Things have become quite dire in Atlanta.
The Hawks have lost seven of their last eight games, with the only win coming against the lowly 76ers, and for the first time this season are on the outside of the playoff bubble looking in. However, according to John Hollinger of ESPN, Atlanta still has a 63.6 percent chance of finishing as the 8th seed in the East.
As it stands, there are three teams in contention for the final playoff spot in the East: New York (33-43), Atlanta (32-42) and Cleveland (31-45).
Though the Hawks currently hold a one-game advantage over the Knicks in the loss column, New York would make the playoffs if the season ended today, with a .434 win percentage compared to .432 for Atlanta.
The Knicks really helped their cause with a commanding 101-81 victory over the playoff-bound Brooklyn Nets on Wednesday night, making them winners of four of their last five games. Meanwhile, the Hawks dropped a game they desperately needed against the Chicago Bulls the same night, 105-92, to push them out of the playoff picture for the time being in favor of New York.
“We want to get there, that’s the goal,” Carmelo Anthony said. “Despite this emotional season, an up-and-down season, I think it would be a big deal for us to get in the playoffs.”
One reason John Hollinger still has Atlanta as the favorite to secure the final playoff spot in the East is because of its favorable upcoming schedule. Atlanta will play five of its final eight games at home to close out the regular season, where it has a 21-15 record, compared to a dismal 11-27 record in road games. Also, the Hawks are more in control of their destiny with eight games remaining compared to only six for New York, all of which will be played against playoff-bound teams from the Eastern Conference.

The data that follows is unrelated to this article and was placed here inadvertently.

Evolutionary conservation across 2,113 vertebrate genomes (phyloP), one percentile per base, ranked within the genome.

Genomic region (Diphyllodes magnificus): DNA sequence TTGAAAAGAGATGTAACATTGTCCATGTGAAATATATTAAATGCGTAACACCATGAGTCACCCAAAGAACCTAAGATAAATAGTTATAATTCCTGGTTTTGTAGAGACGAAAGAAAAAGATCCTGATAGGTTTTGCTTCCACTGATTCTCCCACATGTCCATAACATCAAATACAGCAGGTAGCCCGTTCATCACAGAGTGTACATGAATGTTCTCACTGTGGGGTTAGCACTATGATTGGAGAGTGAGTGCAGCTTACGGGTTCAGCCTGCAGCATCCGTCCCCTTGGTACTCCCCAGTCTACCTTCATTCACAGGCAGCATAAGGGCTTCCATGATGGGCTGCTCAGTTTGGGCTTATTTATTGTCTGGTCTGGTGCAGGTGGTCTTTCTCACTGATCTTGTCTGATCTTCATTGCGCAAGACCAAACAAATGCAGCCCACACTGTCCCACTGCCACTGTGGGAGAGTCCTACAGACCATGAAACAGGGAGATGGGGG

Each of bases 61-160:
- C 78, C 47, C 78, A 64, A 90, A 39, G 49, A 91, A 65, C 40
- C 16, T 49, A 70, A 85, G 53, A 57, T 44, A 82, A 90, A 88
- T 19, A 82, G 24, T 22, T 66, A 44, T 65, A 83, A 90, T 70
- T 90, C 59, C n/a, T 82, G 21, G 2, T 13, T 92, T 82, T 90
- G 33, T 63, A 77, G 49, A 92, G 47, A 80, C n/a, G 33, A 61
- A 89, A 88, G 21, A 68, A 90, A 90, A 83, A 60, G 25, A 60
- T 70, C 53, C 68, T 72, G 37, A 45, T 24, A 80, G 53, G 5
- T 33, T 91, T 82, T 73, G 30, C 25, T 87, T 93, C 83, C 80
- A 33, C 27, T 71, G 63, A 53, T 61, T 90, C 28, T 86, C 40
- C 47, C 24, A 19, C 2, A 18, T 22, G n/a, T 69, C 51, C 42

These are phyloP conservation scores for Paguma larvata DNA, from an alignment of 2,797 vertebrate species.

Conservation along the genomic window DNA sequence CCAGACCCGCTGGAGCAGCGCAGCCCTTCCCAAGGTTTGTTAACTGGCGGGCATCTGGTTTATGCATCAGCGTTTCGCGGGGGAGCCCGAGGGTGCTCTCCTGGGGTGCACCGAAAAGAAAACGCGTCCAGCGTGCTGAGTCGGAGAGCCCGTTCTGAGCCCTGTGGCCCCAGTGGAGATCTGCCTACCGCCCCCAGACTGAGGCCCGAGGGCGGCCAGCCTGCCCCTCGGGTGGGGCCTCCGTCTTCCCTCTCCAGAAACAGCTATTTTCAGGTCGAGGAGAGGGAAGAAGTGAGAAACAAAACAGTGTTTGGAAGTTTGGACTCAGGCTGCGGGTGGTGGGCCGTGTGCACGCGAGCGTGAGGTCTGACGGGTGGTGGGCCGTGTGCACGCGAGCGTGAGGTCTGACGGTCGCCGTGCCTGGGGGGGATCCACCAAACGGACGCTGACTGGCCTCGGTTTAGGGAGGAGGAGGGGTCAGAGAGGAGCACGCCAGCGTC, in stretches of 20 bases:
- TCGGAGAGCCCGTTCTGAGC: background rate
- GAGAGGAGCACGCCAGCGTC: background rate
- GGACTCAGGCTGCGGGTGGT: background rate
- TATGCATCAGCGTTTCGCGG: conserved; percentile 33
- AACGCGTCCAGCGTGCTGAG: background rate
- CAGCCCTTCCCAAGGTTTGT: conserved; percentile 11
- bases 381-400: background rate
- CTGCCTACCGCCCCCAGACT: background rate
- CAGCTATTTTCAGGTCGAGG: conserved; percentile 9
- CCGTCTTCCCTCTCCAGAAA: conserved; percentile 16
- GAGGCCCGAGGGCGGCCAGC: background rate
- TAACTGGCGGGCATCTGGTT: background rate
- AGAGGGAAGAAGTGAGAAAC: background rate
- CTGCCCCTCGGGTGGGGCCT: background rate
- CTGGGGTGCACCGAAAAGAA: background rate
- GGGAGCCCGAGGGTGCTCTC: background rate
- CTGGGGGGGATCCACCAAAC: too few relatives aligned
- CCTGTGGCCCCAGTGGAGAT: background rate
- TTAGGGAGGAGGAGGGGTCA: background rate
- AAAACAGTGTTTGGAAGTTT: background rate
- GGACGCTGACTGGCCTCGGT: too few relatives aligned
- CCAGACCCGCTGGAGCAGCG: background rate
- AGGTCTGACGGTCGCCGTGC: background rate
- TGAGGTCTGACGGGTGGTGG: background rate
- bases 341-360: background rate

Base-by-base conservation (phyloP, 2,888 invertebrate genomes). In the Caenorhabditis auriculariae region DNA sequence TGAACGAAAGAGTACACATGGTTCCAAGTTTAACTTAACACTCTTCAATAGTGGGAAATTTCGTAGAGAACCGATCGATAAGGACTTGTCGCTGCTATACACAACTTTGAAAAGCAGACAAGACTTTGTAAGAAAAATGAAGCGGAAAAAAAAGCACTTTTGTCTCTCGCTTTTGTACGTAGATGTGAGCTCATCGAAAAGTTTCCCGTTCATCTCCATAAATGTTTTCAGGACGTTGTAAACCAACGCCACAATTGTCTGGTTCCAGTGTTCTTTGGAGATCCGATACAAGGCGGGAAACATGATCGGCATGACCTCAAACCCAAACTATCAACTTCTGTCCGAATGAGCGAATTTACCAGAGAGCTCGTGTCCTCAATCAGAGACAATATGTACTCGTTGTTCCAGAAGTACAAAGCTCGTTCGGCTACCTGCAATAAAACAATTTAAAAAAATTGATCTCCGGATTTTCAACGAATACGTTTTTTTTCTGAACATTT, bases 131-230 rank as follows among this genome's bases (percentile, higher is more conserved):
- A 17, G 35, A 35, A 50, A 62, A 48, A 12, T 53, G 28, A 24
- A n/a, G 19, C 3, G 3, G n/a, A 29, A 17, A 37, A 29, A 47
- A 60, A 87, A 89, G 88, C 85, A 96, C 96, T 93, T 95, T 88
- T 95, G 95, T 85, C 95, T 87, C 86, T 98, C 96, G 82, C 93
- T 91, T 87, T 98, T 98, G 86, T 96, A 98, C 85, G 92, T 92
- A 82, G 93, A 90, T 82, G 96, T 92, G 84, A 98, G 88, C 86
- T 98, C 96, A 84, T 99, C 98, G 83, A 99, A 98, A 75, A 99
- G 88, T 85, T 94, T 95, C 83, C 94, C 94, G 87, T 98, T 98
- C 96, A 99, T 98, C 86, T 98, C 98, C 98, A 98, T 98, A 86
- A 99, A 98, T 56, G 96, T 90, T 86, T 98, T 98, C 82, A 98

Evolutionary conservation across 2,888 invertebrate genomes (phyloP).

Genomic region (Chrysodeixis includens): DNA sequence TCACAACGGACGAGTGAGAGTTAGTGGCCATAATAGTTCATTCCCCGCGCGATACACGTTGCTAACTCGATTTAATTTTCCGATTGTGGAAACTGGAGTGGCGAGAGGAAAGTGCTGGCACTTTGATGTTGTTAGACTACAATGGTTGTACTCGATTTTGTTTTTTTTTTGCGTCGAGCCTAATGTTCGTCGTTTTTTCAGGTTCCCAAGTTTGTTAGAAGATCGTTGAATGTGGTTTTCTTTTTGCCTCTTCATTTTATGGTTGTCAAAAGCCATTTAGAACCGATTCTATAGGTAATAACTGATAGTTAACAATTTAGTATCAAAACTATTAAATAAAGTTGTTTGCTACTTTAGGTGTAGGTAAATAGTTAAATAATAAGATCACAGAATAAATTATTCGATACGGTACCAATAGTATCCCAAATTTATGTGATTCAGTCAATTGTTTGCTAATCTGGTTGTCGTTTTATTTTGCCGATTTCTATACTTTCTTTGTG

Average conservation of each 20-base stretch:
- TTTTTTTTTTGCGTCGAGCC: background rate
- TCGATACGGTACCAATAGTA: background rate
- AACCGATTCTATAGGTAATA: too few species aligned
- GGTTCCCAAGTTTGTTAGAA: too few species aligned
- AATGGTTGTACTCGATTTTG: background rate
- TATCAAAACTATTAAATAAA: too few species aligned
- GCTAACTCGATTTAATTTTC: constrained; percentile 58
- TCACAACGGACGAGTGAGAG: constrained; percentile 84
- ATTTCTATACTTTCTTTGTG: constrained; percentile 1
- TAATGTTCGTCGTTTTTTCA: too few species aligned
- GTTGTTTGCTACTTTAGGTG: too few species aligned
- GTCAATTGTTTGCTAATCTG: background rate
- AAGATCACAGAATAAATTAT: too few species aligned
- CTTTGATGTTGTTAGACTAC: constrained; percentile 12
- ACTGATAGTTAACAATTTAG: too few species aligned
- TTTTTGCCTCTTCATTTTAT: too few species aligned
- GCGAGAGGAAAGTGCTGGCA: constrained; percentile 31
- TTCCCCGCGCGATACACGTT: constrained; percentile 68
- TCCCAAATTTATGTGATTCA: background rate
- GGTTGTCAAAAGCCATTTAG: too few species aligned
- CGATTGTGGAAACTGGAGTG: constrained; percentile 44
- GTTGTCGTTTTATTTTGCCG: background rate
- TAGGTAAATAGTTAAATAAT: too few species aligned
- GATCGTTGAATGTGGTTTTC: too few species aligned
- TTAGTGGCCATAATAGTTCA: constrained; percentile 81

This brings up the question: assuming the Hawks can make the playoffs, should they?
As part of the aftereffect of the Joe Johnson trade, Atlanta holds the right to swap first round picks with Brooklyn in this year’s draft, which would become moot should it miss the playoffs and fall into the lottery. This certainly wouldn’t be the worst thing in the world, as this draft class is considered to be the strongest since the 2003 draft that included the likes of LeBron James, Carmelo Anthony, Dwayne Wade and Chris Bosh. With players like Gary Harris, Tyler Ennis, Doug McDermott and even Aaron Gordon predicted to be late lottery picks, having a lottery pick of any kind is as enticing a prospect as ever.
The Hawks have already declared that Al Horford will not try and return for the playoffs if they make it to the postseason, so any thoughts of an inspired playoff run with a rejuvenated Al Horford leading the way can be put to rest. With not much left in the tank at this point in the season, many believe it would be best for the Hawks to lay down and allow the Knicks to secure the final playoff spot.
Danny Ferry, GM of the Hawks, issued a statement that has many believing this will be the route the Hawks ultimately choose. “We’re not focused on trying to be the eighth seed in the playoffs because that’s not our goal,” Ferry told USA Today earlier this week. “We’re trying to build something that’s good, sustainable, and the components are in place for us to do so.”
People on the pro-playoffs side of this debate will point to Atlanta’s current streak of six consecutive playoff appearances dating back to the 2007-2008 season. It is the fourth longest active playoff streak in the NBA, and if the Hawks make the playoffs, it would jump to the second longest streak (behind only the Spurs) since the Lakers and Nuggets will miss the playoffs and see their respective streaks come to an end this season. Not only would this place Atlanta in a prestigious position and force experts to acknowledge the franchise as consistently successful, it would also give the team momentum heading into next season.
It also doesn’t hurt that Miami and Indiana are more vulnerable than people may be willing to concede and are in prime position for an early exit from the playoffs. Atlanta has a 1-2 record against each team this season, and will play both teams one final time before the season if over.
Regardless of how you feel the Hawks should treat their final eight games of the season, it may be a moot point. If you have watched the Hawks play lately it might be hard for you to imagine where these wins will come from, even against the bottom-feeders of the Eastern Conference.
If you believe Ferry’s statement to be true and not just a strategic ploy to lull the Knicks into a false sense of security, then Atlanta will not be in the playoffs this season. How the Hawks treat Friday’s game against Cleveland will be all-too telling for how their season will play out, so for now we will wait and see.